Jonathan Sumner Evans
Sumner Evans
Software Engineer at Automattic working on Beeper

London, England -- Day 10 -- York

Written by Human, Not by AI

Today we went to York, our furthest day trip so far. It took two hours by express train (120 mph I think). The other trips we’ve made have been on much slower trains with more stops.

We began by going to a museum on the history of York. The area around York is full of fossils from various small snail-like sea creatures. There were a few rooms dedicated to the dinosaur age with lots of evolution junk that didn’t really have to do with York

Then it moved to the Roman history of York. The Romans built fortresses in the area and it soon became the “capital of Northern England”. In fact, Emperor Constantine was coronated in York. He was stationed there with the Roman Army when his father died. I thought it was interesting that the Roman Empire had such influence so far from Rome itself. I guess I’d always thought the Roman influence in Britain was just a few military outposts with predominantly self ruled surrounding areas.

York became a Christian religious centre under Constantine who made ended persecution of Christians across the Empire and made Christianity the state religion. During the Middle Ages, York continued to be an important city. It had a castle, a Catholic Cathedral and an Minster during this time. The Cathedral, along with many other buildings deemed as “too Catholic”, were destroyed when England separated from the Roman Catholic church. The Minster was saved for reasons which have been lost in the cracks of my brain.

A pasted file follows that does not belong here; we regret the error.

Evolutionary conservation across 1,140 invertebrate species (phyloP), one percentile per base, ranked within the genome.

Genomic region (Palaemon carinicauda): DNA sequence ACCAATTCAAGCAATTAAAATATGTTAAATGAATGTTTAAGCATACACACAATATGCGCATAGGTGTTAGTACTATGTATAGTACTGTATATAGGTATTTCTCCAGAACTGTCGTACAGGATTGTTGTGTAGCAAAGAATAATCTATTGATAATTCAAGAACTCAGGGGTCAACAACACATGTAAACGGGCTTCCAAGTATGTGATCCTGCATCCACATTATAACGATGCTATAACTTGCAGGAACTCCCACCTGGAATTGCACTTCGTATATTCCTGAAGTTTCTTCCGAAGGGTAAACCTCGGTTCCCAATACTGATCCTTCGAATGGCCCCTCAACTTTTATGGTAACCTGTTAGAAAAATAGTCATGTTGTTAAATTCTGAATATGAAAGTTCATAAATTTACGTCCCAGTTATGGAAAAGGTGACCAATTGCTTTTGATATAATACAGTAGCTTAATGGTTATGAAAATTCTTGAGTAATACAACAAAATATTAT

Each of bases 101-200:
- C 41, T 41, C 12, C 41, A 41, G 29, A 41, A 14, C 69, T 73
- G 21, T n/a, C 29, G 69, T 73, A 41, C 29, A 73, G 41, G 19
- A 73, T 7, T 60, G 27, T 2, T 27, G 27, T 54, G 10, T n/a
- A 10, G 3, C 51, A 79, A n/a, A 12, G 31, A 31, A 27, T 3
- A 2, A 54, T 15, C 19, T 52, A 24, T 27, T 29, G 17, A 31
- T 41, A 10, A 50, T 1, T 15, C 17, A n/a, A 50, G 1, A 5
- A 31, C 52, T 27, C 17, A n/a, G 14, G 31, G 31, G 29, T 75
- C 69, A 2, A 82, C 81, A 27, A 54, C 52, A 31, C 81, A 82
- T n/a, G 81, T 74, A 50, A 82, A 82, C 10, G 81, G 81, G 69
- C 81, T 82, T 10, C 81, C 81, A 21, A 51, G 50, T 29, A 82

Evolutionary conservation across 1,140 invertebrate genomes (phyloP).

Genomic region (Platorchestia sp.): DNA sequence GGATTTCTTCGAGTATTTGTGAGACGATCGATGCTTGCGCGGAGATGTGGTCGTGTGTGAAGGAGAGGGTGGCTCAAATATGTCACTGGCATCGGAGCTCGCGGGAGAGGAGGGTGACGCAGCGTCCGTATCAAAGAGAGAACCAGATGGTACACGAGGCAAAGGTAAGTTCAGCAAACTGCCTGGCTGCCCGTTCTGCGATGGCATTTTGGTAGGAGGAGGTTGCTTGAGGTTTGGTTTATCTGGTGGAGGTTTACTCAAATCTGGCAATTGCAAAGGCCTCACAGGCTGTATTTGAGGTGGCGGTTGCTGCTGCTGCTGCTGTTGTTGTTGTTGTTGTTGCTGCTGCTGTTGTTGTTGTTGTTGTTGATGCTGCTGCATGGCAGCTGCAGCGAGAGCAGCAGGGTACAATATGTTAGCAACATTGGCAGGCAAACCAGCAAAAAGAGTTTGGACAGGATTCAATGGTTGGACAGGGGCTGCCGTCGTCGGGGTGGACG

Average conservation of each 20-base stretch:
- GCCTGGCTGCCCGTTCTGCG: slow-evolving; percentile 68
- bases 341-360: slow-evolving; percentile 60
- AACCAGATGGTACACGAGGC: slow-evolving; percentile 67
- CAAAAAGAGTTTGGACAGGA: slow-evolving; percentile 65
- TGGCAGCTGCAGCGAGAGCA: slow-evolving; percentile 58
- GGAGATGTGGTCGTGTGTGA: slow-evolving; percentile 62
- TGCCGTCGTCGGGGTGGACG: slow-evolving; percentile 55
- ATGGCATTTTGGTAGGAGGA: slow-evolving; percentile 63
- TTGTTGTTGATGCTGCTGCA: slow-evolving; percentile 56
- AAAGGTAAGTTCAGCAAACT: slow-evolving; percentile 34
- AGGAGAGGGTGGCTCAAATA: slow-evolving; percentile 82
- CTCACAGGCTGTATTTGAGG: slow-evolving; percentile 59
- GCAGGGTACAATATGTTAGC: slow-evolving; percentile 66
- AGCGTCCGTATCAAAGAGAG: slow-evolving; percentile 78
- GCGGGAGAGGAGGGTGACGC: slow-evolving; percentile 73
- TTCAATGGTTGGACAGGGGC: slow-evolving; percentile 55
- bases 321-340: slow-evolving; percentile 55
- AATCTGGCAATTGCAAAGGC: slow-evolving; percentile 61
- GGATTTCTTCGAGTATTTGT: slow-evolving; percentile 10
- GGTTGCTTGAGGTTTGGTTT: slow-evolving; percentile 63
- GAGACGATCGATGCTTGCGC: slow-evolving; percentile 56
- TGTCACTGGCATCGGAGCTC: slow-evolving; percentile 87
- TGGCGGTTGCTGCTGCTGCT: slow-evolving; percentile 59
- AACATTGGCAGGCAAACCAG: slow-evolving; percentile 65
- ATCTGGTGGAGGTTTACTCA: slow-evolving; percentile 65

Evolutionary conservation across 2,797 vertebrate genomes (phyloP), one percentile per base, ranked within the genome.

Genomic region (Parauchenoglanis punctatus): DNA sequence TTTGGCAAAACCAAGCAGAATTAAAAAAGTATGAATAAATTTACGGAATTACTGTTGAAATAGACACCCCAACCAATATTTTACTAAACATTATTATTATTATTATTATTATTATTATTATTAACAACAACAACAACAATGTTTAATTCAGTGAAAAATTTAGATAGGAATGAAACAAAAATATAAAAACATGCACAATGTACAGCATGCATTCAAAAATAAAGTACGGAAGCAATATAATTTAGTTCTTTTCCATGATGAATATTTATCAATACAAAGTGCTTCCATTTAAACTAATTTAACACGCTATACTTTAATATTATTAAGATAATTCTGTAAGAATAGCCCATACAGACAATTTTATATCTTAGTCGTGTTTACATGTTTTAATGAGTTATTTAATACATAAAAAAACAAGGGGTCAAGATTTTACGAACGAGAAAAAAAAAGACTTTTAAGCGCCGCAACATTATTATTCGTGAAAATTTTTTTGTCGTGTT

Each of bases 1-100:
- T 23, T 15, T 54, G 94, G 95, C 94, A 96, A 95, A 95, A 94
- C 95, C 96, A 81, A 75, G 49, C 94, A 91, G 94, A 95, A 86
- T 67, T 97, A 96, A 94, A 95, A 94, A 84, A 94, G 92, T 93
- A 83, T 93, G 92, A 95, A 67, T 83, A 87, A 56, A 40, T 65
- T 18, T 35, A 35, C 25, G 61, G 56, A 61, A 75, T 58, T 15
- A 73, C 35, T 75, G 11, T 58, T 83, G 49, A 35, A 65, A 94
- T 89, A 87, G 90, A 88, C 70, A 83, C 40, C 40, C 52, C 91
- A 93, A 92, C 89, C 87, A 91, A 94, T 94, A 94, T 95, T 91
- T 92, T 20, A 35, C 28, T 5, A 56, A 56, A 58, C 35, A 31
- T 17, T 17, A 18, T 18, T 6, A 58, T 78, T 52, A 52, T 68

After the museum, we walked to the minster. The best way to describe it is “Westminster Abbey without all the tombs”. It was an enormous Gothic structure. I was able to really appreciate the beauty of the building because there weren’t any tombs in the way.

One interesting thing is that the Minster contains over half of the medieval stained glass in the world. Unfortunately, they are currently restoring the main window located behind the High Altar. That window is the largest surviving expanse of medieval stained glass in the world.

We then walked into the centre of town and had lunch at an English pub. I had a chicken and mushroom pie. It was served in a bowl and there was a huge puffy top. I actually took a picture of it, so here it is.

My chicken and mushroom pie.
My chicken and mushroom pie.

After lunch we walked down the Shambles, a famous street in York. It was named that not because it was in shambles. Rather, it was derived from an Old English word which had to do with the type of shops on the street

We continued walking down to the old York castle. Inside there was a reconstruction of the town during the 1800s with displays of various goods of the time. It was very similar to what York is like today (except there aren’t any horse-drawn carriages anymore).

The reconstruction of a town street from the 1800s
The reconstruction of a town street from the 1800s

We were all tired so we headed back to the train station to go back into London. The train ride went fine until the driver came on the intercom and said that the train had a problem so we had to stop at the next station and transfer to a different train. While we waited, a different express train went by the platform at ~110 mph. It was there and then it was gone. There was a blast of air as the train passed. Anyway, we got on the next train and made it back to London without any issues.